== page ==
Democrats attacking Democrats over trade is neither productive nor welcome, House Minority Whip Steny H. Hoyer said Tuesday.
At his weekly pen-and-pad briefing Tuesday, Hoyer told reporters the rancor surrounding the debate over Trade Promotion Authority, which could come up in the House as early as next week, needs to be toned down.
He specifically discussed labor's outsized influence in pressuring members to oppose legislation that would give President Barack Obama latitude to negotiate a major trade deal with Pacific nations. The AFL-CIO in particular has threatened Democrats who support so-called fast-track authority.
"Leader Pelosi and I have ... urged our friends in labor to have respect for the decisions of members," Hoyer said. "The Democratic Party and its members have been strong supporters of working men and women's rights to bargain collectively and organize, strong supporters of the minimum wage and unemployment insurance, strong supporters of workers generally, and I would think that that would be a major consideration in going forward in support of members."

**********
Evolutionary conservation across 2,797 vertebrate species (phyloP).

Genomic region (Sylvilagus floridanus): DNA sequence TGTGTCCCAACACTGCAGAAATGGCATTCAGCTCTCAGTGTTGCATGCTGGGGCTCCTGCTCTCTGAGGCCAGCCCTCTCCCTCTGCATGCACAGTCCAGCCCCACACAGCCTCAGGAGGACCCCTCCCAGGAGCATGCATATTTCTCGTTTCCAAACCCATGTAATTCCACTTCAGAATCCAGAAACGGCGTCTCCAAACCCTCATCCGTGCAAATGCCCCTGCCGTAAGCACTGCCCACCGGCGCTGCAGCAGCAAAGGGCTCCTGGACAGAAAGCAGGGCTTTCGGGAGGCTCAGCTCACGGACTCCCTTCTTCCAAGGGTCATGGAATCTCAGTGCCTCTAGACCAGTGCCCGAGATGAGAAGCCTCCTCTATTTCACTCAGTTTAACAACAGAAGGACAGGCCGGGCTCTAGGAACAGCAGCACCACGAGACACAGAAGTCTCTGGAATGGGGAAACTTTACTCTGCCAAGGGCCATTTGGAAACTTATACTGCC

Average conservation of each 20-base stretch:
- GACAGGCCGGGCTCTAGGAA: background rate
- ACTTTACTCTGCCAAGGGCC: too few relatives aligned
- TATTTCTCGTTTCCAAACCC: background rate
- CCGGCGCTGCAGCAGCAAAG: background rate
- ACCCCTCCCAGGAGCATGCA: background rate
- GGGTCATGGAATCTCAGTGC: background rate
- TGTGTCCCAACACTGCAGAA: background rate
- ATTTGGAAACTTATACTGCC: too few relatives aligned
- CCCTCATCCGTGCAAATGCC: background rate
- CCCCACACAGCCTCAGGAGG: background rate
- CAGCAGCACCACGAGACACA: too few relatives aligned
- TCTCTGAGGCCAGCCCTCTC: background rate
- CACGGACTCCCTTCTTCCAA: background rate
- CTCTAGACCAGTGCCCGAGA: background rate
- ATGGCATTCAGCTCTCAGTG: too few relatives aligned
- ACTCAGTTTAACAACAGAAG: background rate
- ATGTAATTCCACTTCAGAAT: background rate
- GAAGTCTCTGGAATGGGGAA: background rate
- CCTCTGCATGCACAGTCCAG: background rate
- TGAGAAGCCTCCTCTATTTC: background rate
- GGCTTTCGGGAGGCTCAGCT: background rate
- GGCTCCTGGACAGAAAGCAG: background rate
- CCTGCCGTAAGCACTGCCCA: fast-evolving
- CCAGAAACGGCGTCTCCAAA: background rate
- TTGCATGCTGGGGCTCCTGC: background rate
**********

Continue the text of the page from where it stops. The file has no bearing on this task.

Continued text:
Hoyer also addressed the extent to which lawmakers are pressuring their colleagues, and responded to a question about a letter penned by Rep. Alan Grayson, D-Fla., that specifically named the 18 members of the House Democratic Caucus expected to vote in favor of TPA.
"As a public service, we provide you their office numbers," Grayson wrote to potential donors as part of his 2016 Senate campaign, according to Politico . "Call one; call them all. Call as many as you want. Exercise your constitutional right to redress your grievances."
"I think Mr. Grayson's actions are not helpful and I don't think fair to other members," Hoyer said. "Members ought to refrain from directing pressure at their colleagues. That doesn't mean their colleagues won't get pressure, but it ought not to be directed by other members."
Hoyer said he counts himself among those who are still undecided on TPA.
His remarks come in advance of a press event planned for Wednesday in the House Triangle, where congressional Democrats — Grayson among them — will join with prominent progressive groups to unveil "nearly two million signatures of Americans urging Congress to put the brakes on fast track."
The Pacific deal is backed by the White House and most congressional Republicans, but backers have said the legislation will need support from pro-trade Democrats to clear the House.
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